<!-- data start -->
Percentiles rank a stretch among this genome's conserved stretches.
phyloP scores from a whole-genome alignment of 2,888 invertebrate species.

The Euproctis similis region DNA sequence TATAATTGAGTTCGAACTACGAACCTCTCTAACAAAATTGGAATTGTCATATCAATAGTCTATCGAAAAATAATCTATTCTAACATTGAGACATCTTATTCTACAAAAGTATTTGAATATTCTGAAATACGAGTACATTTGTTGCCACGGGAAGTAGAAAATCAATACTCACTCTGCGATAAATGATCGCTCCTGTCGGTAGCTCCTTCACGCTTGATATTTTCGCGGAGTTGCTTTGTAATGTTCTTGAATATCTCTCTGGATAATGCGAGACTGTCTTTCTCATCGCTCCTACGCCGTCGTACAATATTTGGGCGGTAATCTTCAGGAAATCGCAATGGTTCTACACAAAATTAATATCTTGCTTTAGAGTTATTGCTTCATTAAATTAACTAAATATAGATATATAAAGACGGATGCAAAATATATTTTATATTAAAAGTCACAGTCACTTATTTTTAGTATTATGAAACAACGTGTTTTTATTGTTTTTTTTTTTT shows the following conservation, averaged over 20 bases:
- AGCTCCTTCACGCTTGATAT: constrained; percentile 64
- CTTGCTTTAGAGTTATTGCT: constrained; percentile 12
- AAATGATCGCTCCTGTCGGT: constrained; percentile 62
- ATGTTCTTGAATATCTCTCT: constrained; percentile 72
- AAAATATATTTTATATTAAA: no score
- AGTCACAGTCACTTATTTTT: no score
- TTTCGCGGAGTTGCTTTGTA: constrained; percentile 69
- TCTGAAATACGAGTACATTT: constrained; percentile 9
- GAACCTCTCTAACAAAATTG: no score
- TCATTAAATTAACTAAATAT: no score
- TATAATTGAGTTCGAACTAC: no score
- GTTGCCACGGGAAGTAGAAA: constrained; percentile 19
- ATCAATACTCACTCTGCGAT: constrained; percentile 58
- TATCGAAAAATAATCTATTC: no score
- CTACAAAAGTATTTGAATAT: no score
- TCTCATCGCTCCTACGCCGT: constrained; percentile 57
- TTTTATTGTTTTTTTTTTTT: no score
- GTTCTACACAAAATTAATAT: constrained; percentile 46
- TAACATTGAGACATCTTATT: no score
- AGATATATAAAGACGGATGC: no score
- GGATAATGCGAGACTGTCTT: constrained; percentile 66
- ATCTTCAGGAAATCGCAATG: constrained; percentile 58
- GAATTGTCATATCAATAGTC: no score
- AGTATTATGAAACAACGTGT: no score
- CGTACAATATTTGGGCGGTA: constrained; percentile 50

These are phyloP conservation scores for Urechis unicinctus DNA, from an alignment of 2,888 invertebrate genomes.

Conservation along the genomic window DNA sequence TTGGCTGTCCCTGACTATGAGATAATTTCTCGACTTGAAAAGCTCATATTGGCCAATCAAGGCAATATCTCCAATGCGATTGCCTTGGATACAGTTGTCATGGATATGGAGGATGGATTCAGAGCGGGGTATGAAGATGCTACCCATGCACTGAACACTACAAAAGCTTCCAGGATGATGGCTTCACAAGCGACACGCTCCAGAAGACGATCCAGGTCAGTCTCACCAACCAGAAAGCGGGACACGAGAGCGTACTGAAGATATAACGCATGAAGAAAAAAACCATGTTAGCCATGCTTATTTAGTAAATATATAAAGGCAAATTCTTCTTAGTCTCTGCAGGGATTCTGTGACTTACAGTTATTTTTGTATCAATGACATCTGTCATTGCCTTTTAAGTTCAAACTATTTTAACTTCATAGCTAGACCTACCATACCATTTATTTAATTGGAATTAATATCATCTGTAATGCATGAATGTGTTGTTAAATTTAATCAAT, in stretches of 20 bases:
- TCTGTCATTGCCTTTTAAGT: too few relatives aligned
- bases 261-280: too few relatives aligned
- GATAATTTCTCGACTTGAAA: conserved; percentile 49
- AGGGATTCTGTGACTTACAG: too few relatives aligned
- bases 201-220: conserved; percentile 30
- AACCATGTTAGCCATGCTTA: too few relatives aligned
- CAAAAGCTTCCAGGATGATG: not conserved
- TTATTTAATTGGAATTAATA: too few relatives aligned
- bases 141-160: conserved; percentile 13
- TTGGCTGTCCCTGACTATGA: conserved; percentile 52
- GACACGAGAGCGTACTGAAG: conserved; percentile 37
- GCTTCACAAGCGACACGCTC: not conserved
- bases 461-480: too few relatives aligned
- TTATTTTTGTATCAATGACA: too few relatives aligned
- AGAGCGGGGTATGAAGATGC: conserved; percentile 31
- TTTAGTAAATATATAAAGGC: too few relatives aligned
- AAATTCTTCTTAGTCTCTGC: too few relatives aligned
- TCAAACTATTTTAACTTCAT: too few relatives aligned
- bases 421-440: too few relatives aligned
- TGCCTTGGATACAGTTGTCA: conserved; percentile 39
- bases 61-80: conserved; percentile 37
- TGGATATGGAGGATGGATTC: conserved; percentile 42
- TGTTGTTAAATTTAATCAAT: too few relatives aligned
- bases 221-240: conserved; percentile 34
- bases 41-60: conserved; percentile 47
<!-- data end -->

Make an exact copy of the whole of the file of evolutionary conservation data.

Percentiles rank a stretch among this genome's conserved stretches.
phyloP scores from a whole-genome alignment of 2,888 invertebrate species.

The Euproctis similis region DNA sequence TATAATTGAGTTCGAACTACGAACCTCTCTAACAAAATTGGAATTGTCATATCAATAGTCTATCGAAAAATAATCTATTCTAACATTGAGACATCTTATTCTACAAAAGTATTTGAATATTCTGAAATACGAGTACATTTGTTGCCACGGGAAGTAGAAAATCAATACTCACTCTGCGATAAATGATCGCTCCTGTCGGTAGCTCCTTCACGCTTGATATTTTCGCGGAGTTGCTTTGTAATGTTCTTGAATATCTCTCTGGATAATGCGAGACTGTCTTTCTCATCGCTCCTACGCCGTCGTACAATATTTGGGCGGTAATCTTCAGGAAATCGCAATGGTTCTACACAAAATTAATATCTTGCTTTAGAGTTATTGCTTCATTAAATTAACTAAATATAGATATATAAAGACGGATGCAAAATATATTTTATATTAAAAGTCACAGTCACTTATTTTTAGTATTATGAAACAACGTGTTTTTATTGTTTTTTTTTTTT shows the following conservation, averaged over 20 bases:
- AGCTCCTTCACGCTTGATAT: constrained; percentile 64
- CTTGCTTTAGAGTTATTGCT: constrained; percentile 12
- AAATGATCGCTCCTGTCGGT: constrained; percentile 62
- ATGTTCTTGAATATCTCTCT: constrained; percentile 72
- AAAATATATTTTATATTAAA: no score
- AGTCACAGTCACTTATTTTT: no score
- TTTCGCGGAGTTGCTTTGTA: constrained; percentile 69
- TCTGAAATACGAGTACATTT: constrained; percentile 9
- GAACCTCTCTAACAAAATTG: no score
- TCATTAAATTAACTAAATAT: no score
- TATAATTGAGTTCGAACTAC: no score
- GTTGCCACGGGAAGTAGAAA: constrained; percentile 19
- ATCAATACTCACTCTGCGAT: constrained; percentile 58
- TATCGAAAAATAATCTATTC: no score
- CTACAAAAGTATTTGAATAT: no score
- TCTCATCGCTCCTACGCCGT: constrained; percentile 57
- TTTTATTGTTTTTTTTTTTT: no score
- GTTCTACACAAAATTAATAT: constrained; percentile 46
- TAACATTGAGACATCTTATT: no score
- AGATATATAAAGACGGATGC: no score
- GGATAATGCGAGACTGTCTT: constrained; percentile 66
- ATCTTCAGGAAATCGCAATG: constrained; percentile 58
- GAATTGTCATATCAATAGTC: no score
- AGTATTATGAAACAACGTGT: no score
- CGTACAATATTTGGGCGGTA: constrained; percentile 50

These are phyloP conservation scores for Urechis unicinctus DNA, from an alignment of 2,888 invertebrate genomes.

Conservation along the genomic window DNA sequence TTGGCTGTCCCTGACTATGAGATAATTTCTCGACTTGAAAAGCTCATATTGGCCAATCAAGGCAATATCTCCAATGCGATTGCCTTGGATACAGTTGTCATGGATATGGAGGATGGATTCAGAGCGGGGTATGAAGATGCTACCCATGCACTGAACACTACAAAAGCTTCCAGGATGATGGCTTCACAAGCGACACGCTCCAGAAGACGATCCAGGTCAGTCTCACCAACCAGAAAGCGGGACACGAGAGCGTACTGAAGATATAACGCATGAAGAAAAAAACCATGTTAGCCATGCTTATTTAGTAAATATATAAAGGCAAATTCTTCTTAGTCTCTGCAGGGATTCTGTGACTTACAGTTATTTTTGTATCAATGACATCTGTCATTGCCTTTTAAGTTCAAACTATTTTAACTTCATAGCTAGACCTACCATACCATTTATTTAATTGGAATTAATATCATCTGTAATGCATGAATGTGTTGTTAAATTTAATCAAT, in stretches of 20 bases:
- TCTGTCATTGCCTTTTAAGT: too few relatives aligned
- bases 261-280: too few relatives aligned
- GATAATTTCTCGACTTGAAA: conserved; percentile 49
- AGGGATTCTGTGACTTACAG: too few relatives aligned
- bases 201-220: conserved; percentile 30
- AACCATGTTAGCCATGCTTA: too few relatives aligned
- CAAAAGCTTCCAGGATGATG: not conserved
- TTATTTAATTGGAATTAATA: too few relatives aligned
- bases 141-160: conserved; percentile 13
- TTGGCTGTCCCTGACTATGA: conserved; percentile 52
- GACACGAGAGCGTACTGAAG: conserved; percentile 37
- GCTTCACAAGCGACACGCTC: not conserved
- bases 461-480: too few relatives aligned
- TTATTTTTGTATCAATGACA: too few relatives aligned
- AGAGCGGGGTATGAAGATGC: conserved; percentile 31
- TTTAGTAAATATATAAAGGC: too few relatives aligned
- AAATTCTTCTTAGTCTCTGC: too few relatives aligned
- TCAAACTATTTTAACTTCAT: too few relatives aligned
- bases 421-440: too few relatives aligned
- TGCCTTGGATACAGTTGTCA: conserved; percentile 39
- bases 61-80: conserved; percentile 37
- TGGATATGGAGGATGGATTC: conserved; percentile 42
- TGTTGTTAAATTTAATCAAT: too few relatives aligned
- bases 221-240: conserved; percentile 34
- bases 41-60: conserved; percentile 47